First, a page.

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  • Writer's pictureNicky Finlay

Test before you invest - Using AI and Machine Learning where it will deliver an impact

There is a lot of noise about AI and how it can solve lots of problems. But it can come with a high price tag - of technology, services and people skills to code the analytics and get the best out of the tech functionality.

But how do you know if the solution you want to build is actually going to have the impact you are looking for?

This is where test and learn can play a very valuable role.

Simulating a solution to test the impact of a potential solution can be a simpler and lower-cost way to measure the impact of an idea, before embarking on a more costly automated solution using machine learning techniques and models.

We delivered just this with one of our clients.

In designing a customer journey, we wanted to provide the customers with relevant, personalised recommendations based on their past experiences with the brand and also based on behaviour patterns displayed by customers like them.

To create a scalable solution that could automate a personalised output to tens of thousands of customers at key stages throughout the customer journey was unchartered territory for our client and there was no evidence to suggest that the investment in such functionality would deliver the positive impacts sought.

So we created an experiment.

Using customer insight and product knowledge, we built a simulated recommendation model using key behaviour patterns identified in analysis and manually identifying the next best actions we wanted the customers to take. Whilst not as sophisticated as a machine learning model, it provided a rule structure that could be coded within the marketing platform to deliver relevant content to customers who fulfilled the entry criteria.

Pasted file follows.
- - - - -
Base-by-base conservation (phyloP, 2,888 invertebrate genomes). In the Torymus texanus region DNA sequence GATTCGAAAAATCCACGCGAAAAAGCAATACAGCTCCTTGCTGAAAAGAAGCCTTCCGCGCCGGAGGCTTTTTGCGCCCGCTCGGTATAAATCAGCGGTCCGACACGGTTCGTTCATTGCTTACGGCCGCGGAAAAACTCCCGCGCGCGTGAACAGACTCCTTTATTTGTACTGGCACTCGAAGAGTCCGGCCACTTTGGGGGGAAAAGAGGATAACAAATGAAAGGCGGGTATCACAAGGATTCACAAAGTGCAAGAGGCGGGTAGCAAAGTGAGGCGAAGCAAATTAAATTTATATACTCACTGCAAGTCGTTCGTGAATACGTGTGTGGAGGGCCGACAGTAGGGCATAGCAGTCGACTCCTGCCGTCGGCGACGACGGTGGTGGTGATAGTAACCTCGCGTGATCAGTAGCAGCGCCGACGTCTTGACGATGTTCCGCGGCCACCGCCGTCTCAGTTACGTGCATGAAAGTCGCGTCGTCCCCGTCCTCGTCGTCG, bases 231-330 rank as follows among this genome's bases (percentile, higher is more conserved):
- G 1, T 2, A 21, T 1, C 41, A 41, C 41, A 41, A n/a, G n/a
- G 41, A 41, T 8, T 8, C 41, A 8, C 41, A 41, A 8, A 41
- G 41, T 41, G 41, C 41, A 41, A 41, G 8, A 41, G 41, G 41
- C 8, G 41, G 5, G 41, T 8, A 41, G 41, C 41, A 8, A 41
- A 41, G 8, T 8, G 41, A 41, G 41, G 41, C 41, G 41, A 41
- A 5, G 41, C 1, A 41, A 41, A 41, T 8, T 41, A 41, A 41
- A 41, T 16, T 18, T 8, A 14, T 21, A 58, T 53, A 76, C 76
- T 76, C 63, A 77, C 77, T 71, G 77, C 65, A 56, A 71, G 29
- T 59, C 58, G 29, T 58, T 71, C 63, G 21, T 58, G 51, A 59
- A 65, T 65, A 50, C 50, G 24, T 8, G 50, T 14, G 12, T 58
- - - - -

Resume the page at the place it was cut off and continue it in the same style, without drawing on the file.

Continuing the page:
As this was a simulated experiment, it wasn’t practical to predict all combinations of potential recommendations (there were over 1000 potential unique outputs) so we created a test environment to enable us to deliver relevant recommendations to a significant percentage of the base in order to measure the output.

  • ⅓ of the test cohort received an email driven by the recommendation model output,

  • ⅓ of the cohort received a generic, non-personalised recommendation

  • ⅓ were held out as a control cell.

We ran the test for a few months to build enough evidence and statistically robust results to identify the impact a recommendation engine would have on downstream customer behaviour.

And the results more than validated the hypothesis.

Customers receiving the recommendations significantly outperformed the generic version and the control cell.

Modelling the potential impact gave us the evidence to build the business case for investment in a machine learning module to create individual recommendations to deliver personalised communications at scale. The machine learning model has been successfully implemented and since scaled across different parts of the business, and is continuing to produce significantly positive results for the business.

So if you are thinking an AI or Machine Learning model is key to unlocking scalable analytical and predictive outputs but are unsure how to secure the investment needed, consider setting up an experiment to measure the potential impact to bolster your business case for investment.

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